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Stanley Cup Final Preview: Who has the better coach?

Leading up to Monday's Game 1, Puck Daddy is previewing every facet of the Stanley Cup Final between the Pittsburgh Penguins and the San Jose Sharks — on the ice and off the ice.


Aside from a six-game spell filling in for a suspended John Tortorella in 2014, Mike Sullivan had not been the man behind an NHL bench since 2005-06 season before he was named head coach of the Pittsburgh Penguins in December. He’d spend nearly the last decade as an assistant around the league and in a player development role with the Chicago Blackhawks a couple of seasons ago. 

Last June, Sullivan was given the opportunity by Penguins GM Jim Rutherford to run the bench for their AHL affiliate in Wilkes-Barre. When Mike Johnston was fired in December, Rutherford decided to promote Sullivan instead of any his NHL assistants because he wanted a new face in the room, someone the players didn’t know. 

Instantly, a flip was switched and the Penguins, who were 15-10-3 at the time of the coaching change, soon became one of the league’s fastest and best possession teams thanks to Sullivan (and some shrewd deals by Rutherford). Sidney Crosby, who saw his offense dip at the start of the season, found his game again and stormed up the points list. 

Sullivan's system has allowed the Penguins to showcase their team speed, which has allowed them to expose opponents. What the head coach preaches clicked with his group and a season that was looking dire blossomed into one with Stanley Cup dreams.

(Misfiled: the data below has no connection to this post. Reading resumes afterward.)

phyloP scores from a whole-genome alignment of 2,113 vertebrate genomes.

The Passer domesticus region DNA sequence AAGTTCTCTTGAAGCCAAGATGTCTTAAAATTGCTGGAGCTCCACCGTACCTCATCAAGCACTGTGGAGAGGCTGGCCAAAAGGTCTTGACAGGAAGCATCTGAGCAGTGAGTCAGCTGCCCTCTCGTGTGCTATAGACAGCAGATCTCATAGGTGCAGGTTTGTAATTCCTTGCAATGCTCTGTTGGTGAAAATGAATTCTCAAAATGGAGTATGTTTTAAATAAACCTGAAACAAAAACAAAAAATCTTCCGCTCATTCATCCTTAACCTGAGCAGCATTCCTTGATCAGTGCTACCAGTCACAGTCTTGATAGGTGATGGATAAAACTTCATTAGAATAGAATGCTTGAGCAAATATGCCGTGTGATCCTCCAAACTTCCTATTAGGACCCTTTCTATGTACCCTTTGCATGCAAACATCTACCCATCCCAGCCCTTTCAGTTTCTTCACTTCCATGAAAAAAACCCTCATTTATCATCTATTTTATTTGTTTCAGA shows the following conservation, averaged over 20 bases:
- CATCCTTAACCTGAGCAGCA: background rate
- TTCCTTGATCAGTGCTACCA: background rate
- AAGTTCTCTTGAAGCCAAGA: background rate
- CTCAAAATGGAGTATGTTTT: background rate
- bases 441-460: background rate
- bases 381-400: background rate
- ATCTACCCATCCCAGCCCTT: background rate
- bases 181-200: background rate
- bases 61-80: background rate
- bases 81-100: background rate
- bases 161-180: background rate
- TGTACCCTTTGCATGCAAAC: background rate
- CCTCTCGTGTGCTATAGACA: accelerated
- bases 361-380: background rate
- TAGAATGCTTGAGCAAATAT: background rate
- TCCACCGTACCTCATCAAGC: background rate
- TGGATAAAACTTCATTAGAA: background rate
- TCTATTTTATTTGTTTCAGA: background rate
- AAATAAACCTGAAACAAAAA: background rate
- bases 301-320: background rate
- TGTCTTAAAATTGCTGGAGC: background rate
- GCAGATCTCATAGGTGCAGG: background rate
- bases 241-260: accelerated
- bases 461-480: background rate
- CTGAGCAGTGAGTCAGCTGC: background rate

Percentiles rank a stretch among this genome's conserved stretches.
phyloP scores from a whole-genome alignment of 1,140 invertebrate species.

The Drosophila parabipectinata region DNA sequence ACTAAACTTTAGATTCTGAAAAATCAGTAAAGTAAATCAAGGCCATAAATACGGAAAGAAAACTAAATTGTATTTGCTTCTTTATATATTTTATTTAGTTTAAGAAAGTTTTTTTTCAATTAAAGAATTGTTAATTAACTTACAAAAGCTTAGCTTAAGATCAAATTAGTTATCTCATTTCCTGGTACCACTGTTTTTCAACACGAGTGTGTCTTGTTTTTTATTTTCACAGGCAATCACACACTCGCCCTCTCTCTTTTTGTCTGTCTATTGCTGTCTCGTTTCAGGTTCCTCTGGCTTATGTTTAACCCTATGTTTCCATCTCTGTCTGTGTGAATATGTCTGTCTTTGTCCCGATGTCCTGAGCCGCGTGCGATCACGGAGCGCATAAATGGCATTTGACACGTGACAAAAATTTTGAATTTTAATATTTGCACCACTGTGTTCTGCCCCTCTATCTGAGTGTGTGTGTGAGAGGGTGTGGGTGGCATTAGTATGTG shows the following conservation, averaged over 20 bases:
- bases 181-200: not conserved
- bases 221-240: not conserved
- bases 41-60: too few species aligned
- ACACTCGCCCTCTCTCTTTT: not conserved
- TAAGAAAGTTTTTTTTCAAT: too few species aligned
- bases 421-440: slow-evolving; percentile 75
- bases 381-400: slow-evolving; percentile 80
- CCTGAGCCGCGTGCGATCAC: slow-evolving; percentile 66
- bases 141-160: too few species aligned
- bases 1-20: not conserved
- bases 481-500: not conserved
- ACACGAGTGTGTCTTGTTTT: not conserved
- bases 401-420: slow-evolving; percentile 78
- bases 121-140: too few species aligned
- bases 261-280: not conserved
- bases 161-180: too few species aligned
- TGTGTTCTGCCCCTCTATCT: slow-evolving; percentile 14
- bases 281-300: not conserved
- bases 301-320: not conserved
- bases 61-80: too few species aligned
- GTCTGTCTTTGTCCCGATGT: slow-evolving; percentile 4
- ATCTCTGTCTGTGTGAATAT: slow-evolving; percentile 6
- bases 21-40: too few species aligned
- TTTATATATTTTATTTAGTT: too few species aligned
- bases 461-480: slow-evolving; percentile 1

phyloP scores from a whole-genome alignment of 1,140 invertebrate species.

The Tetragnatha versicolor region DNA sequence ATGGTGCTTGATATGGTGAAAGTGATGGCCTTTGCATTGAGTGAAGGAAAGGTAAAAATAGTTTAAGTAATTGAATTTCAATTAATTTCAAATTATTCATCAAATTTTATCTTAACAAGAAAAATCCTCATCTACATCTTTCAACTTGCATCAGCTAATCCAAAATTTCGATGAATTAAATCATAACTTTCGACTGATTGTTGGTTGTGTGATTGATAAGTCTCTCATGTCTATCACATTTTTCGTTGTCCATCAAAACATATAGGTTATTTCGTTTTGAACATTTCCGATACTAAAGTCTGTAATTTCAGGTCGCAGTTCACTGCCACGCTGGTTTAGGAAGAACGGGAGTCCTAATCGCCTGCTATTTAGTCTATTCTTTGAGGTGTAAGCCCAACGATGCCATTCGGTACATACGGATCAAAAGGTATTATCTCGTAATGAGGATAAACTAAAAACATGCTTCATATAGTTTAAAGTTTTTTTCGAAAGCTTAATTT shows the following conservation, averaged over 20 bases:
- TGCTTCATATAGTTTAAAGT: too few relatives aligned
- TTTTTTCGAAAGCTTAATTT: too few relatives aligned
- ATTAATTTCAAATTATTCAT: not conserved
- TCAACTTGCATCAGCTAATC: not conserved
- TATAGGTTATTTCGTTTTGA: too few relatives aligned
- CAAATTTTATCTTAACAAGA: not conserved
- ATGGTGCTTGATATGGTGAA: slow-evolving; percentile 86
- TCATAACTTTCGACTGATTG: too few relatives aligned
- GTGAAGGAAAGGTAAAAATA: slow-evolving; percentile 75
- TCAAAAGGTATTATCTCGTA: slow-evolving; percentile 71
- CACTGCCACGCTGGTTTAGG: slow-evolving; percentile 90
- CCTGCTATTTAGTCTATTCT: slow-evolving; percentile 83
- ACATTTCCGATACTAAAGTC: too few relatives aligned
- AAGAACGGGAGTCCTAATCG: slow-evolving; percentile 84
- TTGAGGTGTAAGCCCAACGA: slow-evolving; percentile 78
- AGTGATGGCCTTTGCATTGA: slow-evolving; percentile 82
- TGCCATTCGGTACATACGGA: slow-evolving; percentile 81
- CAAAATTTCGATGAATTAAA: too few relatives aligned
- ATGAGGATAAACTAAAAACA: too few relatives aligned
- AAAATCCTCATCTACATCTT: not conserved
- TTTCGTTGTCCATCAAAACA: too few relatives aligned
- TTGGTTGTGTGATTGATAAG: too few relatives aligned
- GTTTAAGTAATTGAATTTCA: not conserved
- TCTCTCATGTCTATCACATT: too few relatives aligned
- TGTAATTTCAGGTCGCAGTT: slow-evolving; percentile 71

There are three certainties in life: death, taxes and the Peter DeBoer bump.

The Sharks are DeBoer’s third stop in the NHL and everywhere he’s gone – Florida, New Jersey and now San Jose – his teams have shown a noticeable improvement in Year 1.

In his first year in Florida, DeBoer led an eight-point improvement for the Panthers only to see them miss out on a playoff berth due to a tiebreaker. The Devils reached the Stanley Cup Final and increased their regular season point total by 21 in 2011-12. And coming off their first playoff-less spring since 2003, the Sharks got back into the postseason this year and immediately slayed a demon in the Los Angeles Kings in Round 1.

There was a built-in foundation for DeBoer when he arrived in San Jose and he helped keep it together and led them to a revival.

ADVANTAGE: Even. Both have succeeded due to a much-needed change behind the benches of their respective clubs, but even with rosters primed for turnarounds, both Sullivan and DeBoer needed the buy-in from their veteran leaders. They got that and got it early, which has been enough to deliver postseason success and bring them each to within four games of a championship.




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